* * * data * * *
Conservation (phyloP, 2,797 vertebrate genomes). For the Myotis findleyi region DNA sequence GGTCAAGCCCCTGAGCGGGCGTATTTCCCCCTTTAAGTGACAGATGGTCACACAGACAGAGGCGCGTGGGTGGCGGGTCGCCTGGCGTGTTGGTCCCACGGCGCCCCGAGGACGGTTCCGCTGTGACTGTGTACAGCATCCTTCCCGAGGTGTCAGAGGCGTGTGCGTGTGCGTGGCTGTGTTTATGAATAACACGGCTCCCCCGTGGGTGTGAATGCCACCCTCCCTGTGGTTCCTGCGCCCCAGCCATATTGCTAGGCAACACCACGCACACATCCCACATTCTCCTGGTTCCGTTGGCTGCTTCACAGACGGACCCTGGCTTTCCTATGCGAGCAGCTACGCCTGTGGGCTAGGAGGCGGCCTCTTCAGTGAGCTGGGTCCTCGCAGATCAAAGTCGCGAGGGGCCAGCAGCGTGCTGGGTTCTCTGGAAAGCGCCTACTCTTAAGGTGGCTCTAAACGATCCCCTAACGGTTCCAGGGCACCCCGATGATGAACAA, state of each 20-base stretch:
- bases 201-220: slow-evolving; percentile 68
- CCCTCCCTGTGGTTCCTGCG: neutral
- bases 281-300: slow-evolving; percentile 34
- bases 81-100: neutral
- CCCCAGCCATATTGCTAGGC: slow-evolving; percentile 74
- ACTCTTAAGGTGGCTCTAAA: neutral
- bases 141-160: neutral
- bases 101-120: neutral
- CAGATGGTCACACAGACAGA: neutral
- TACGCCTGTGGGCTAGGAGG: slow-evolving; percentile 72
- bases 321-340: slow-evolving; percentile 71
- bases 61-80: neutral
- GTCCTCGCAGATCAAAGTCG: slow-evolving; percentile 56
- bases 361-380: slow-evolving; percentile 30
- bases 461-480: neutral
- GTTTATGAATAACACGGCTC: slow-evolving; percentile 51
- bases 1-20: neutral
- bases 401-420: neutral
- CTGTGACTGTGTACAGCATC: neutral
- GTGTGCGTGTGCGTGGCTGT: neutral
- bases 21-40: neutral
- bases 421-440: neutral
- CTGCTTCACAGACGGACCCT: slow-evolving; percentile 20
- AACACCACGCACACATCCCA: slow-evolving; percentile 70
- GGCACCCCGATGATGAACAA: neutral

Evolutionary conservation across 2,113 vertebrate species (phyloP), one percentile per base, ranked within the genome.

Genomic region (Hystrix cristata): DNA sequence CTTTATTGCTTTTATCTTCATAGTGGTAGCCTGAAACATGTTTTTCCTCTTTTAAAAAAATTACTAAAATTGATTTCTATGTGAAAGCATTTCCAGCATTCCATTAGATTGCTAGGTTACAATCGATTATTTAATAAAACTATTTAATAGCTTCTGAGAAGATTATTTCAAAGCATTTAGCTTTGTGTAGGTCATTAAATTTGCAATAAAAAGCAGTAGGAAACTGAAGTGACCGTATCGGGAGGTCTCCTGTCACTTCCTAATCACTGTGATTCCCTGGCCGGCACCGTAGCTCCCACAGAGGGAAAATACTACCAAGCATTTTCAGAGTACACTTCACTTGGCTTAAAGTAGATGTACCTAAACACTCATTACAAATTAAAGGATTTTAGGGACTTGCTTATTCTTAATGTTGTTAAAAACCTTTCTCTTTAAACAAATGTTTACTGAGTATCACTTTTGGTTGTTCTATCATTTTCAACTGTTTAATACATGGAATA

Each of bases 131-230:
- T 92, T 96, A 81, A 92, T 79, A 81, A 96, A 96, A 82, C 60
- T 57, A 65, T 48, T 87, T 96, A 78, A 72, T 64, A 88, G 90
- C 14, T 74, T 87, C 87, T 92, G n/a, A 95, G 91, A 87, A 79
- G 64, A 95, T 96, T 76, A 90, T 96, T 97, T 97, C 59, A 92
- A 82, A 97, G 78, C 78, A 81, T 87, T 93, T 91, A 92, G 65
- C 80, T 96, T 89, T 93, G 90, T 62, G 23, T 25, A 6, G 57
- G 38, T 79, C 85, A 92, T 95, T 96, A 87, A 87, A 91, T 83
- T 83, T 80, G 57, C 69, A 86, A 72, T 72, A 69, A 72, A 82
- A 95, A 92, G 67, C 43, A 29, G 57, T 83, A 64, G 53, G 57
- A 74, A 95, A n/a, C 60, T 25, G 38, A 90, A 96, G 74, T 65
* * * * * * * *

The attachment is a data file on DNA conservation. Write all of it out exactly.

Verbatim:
Conservation (phyloP, 2,797 vertebrate genomes). For the Myotis findleyi region DNA sequence GGTCAAGCCCCTGAGCGGGCGTATTTCCCCCTTTAAGTGACAGATGGTCACACAGACAGAGGCGCGTGGGTGGCGGGTCGCCTGGCGTGTTGGTCCCACGGCGCCCCGAGGACGGTTCCGCTGTGACTGTGTACAGCATCCTTCCCGAGGTGTCAGAGGCGTGTGCGTGTGCGTGGCTGTGTTTATGAATAACACGGCTCCCCCGTGGGTGTGAATGCCACCCTCCCTGTGGTTCCTGCGCCCCAGCCATATTGCTAGGCAACACCACGCACACATCCCACATTCTCCTGGTTCCGTTGGCTGCTTCACAGACGGACCCTGGCTTTCCTATGCGAGCAGCTACGCCTGTGGGCTAGGAGGCGGCCTCTTCAGTGAGCTGGGTCCTCGCAGATCAAAGTCGCGAGGGGCCAGCAGCGTGCTGGGTTCTCTGGAAAGCGCCTACTCTTAAGGTGGCTCTAAACGATCCCCTAACGGTTCCAGGGCACCCCGATGATGAACAA, state of each 20-base stretch:
- bases 201-220: slow-evolving; percentile 68
- CCCTCCCTGTGGTTCCTGCG: neutral
- bases 281-300: slow-evolving; percentile 34
- bases 81-100: neutral
- CCCCAGCCATATTGCTAGGC: slow-evolving; percentile 74
- ACTCTTAAGGTGGCTCTAAA: neutral
- bases 141-160: neutral
- bases 101-120: neutral
- CAGATGGTCACACAGACAGA: neutral
- TACGCCTGTGGGCTAGGAGG: slow-evolving; percentile 72
- bases 321-340: slow-evolving; percentile 71
- bases 61-80: neutral
- GTCCTCGCAGATCAAAGTCG: slow-evolving; percentile 56
- bases 361-380: slow-evolving; percentile 30
- bases 461-480: neutral
- GTTTATGAATAACACGGCTC: slow-evolving; percentile 51
- bases 1-20: neutral
- bases 401-420: neutral
- CTGTGACTGTGTACAGCATC: neutral
- GTGTGCGTGTGCGTGGCTGT: neutral
- bases 21-40: neutral
- bases 421-440: neutral
- CTGCTTCACAGACGGACCCT: slow-evolving; percentile 20
- AACACCACGCACACATCCCA: slow-evolving; percentile 70
- GGCACCCCGATGATGAACAA: neutral

Evolutionary conservation across 2,113 vertebrate species (phyloP), one percentile per base, ranked within the genome.

Genomic region (Hystrix cristata): DNA sequence CTTTATTGCTTTTATCTTCATAGTGGTAGCCTGAAACATGTTTTTCCTCTTTTAAAAAAATTACTAAAATTGATTTCTATGTGAAAGCATTTCCAGCATTCCATTAGATTGCTAGGTTACAATCGATTATTTAATAAAACTATTTAATAGCTTCTGAGAAGATTATTTCAAAGCATTTAGCTTTGTGTAGGTCATTAAATTTGCAATAAAAAGCAGTAGGAAACTGAAGTGACCGTATCGGGAGGTCTCCTGTCACTTCCTAATCACTGTGATTCCCTGGCCGGCACCGTAGCTCCCACAGAGGGAAAATACTACCAAGCATTTTCAGAGTACACTTCACTTGGCTTAAAGTAGATGTACCTAAACACTCATTACAAATTAAAGGATTTTAGGGACTTGCTTATTCTTAATGTTGTTAAAAACCTTTCTCTTTAAACAAATGTTTACTGAGTATCACTTTTGGTTGTTCTATCATTTTCAACTGTTTAATACATGGAATA

Each of bases 131-230:
- T 92, T 96, A 81, A 92, T 79, A 81, A 96, A 96, A 82, C 60
- T 57, A 65, T 48, T 87, T 96, A 78, A 72, T 64, A 88, G 90
- C 14, T 74, T 87, C 87, T 92, G n/a, A 95, G 91, A 87, A 79
- G 64, A 95, T 96, T 76, A 90, T 96, T 97, T 97, C 59, A 92
- A 82, A 97, G 78, C 78, A 81, T 87, T 93, T 91, A 92, G 65
- C 80, T 96, T 89, T 93, G 90, T 62, G 23, T 25, A 6, G 57
- G 38, T 79, C 85, A 92, T 95, T 96, A 87, A 87, A 91, T 83
- T 83, T 80, G 57, C 69, A 86, A 72, T 72, A 69, A 72, A 82
- A 95, A 92, G 67, C 43, A 29, G 57, T 83, A 64, G 53, G 57
- A 74, A 95, A n/a, C 60, T 25, G 38, A 90, A 96, G 74, T 65